Remortgaging to release equity is a way to get access to a cash lump sum. Remortgaging typically happens when homeowners come to the end of their current mortgage deal and want to get a new deal, however you can also remortgage to borrow more money. This means you can add additional borrowing to your existing mortgage. As with equity release and other retirement mortgage products, remortgaging means that you could stay in your property, rather than downsizing. However, increasing your mortgage will almost always increase the overall cost of the mortgage, as well as your existing monthly payments. If you are over the age of 60, lenders may be reluctant to let you increase your borrowing.
Get in touch with Tembo to organise a remortgage.
Taking money from a flexible pension
Otherwise known as a pension drawdown, flexible retirement income is a way of taking money out of your pension pot into retirement. It gives you more flexibility over how much of your pension you can receive. So, if you need an injection of money, you can take up to 25% of the pot as a tax free lump sum, whilst the reminder remains invested. This gives it the potential for investment growth. However, it is important to monitor your withdrawals and pension growth so you don’t run out of money for the future. If you are unsure about how this would affect your finances in the future, we would suggest speaking to a financial adviser or your pension provider, before using this as an option.
Use other savings
Many people find it preferable to use savings rather than diving into their pension pot when planning for retirement. This is because if you have a private pension pot, any remaining money in the pot is exempt from inheritance tax. This means more money can be passed to family when you die, compared to money gifted from savings.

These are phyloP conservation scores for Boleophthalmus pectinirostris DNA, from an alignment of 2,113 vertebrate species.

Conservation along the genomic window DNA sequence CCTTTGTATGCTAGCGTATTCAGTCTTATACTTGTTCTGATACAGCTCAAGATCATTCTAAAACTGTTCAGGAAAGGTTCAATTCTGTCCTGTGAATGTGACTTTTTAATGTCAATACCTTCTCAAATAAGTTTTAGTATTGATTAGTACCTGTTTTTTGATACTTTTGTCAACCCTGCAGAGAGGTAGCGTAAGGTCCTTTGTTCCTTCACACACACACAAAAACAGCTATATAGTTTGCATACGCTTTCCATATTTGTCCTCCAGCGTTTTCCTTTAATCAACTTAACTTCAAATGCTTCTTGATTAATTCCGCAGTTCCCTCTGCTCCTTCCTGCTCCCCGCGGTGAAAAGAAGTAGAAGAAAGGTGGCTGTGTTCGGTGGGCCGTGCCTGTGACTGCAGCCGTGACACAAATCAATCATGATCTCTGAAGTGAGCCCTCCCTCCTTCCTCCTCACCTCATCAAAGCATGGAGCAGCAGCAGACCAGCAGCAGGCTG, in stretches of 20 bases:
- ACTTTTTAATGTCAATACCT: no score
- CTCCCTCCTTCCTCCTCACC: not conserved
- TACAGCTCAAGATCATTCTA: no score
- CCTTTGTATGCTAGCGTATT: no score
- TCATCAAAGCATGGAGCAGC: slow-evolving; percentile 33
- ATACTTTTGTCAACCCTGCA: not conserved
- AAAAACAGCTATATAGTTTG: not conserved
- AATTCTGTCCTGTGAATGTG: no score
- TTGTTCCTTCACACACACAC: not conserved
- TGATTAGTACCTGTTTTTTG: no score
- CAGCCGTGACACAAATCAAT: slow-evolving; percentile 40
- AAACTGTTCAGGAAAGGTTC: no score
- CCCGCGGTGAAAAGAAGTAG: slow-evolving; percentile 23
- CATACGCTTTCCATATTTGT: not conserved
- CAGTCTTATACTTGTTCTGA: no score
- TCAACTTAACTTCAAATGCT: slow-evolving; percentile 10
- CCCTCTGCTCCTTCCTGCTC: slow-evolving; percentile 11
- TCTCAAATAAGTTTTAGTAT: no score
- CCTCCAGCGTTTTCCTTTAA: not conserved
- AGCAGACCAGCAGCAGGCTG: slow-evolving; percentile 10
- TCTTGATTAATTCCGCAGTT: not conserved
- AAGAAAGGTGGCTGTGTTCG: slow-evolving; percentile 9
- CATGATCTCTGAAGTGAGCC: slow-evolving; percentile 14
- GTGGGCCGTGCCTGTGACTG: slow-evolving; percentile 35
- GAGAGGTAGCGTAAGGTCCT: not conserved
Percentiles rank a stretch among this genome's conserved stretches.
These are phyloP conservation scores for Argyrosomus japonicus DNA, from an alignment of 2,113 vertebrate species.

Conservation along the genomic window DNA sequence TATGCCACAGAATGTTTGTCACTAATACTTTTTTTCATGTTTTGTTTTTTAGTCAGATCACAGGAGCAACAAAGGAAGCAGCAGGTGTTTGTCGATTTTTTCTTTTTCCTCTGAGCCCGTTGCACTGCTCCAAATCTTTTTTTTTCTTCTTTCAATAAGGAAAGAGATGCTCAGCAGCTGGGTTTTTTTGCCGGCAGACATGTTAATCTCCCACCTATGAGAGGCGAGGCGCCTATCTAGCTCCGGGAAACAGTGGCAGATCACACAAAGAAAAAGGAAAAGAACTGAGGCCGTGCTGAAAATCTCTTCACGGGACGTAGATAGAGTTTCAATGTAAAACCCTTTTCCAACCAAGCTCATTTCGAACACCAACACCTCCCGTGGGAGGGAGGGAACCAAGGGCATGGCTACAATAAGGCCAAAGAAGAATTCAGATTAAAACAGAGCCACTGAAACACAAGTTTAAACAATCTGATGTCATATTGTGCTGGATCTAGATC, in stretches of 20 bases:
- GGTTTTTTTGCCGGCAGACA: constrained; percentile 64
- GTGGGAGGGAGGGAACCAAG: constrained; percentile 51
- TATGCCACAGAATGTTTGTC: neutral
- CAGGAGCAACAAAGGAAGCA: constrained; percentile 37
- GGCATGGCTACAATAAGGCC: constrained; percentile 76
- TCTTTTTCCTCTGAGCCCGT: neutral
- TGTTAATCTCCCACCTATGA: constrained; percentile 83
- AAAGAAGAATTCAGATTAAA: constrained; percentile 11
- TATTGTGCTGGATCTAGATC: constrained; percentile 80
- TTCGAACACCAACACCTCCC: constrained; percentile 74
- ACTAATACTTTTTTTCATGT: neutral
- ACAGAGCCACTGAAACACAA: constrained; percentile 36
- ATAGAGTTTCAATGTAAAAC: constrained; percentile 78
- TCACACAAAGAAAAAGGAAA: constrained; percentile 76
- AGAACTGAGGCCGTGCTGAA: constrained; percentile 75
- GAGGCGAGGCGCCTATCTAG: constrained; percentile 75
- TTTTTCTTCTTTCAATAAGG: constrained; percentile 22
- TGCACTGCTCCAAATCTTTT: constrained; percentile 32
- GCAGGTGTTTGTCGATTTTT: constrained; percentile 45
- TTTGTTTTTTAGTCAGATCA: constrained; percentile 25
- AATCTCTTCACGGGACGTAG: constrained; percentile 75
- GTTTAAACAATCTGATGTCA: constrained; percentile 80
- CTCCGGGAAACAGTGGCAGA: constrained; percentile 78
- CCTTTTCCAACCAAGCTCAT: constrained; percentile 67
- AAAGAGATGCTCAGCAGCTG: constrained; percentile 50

A Lifetime ISA (LISA) might be a good way to save for your retirement in conjunction with your pension. Whilst LISAs are more commonly used by those looking to save for a house deposit, you can also use it to save for retirement – the government still tops up the account with 25% of what you’ve saved, and you can access it without any penalties from the age of 60. Any money you withdraw from a LISA doesn’t count as income, which means it isn’t taxed. However, the maximum you can pay into your LISA is £4,000 a year, or £128,000 over your lifetime.
Tembo are the UK’s Best Mortgage Broker, and are experts in Retirement mortgage products. Get in touch with them today to start the advice process and learn more about these specialist mortgages.
*Based on a Retirement Interest Only mortgage on a 2.59% interest rate. This information is a guide only and should not be relied on as a recommendation or advice that any particular mortgage is suitable for you. You should make an appointment to receive mortgage advice which will be based on your needs and circumstances.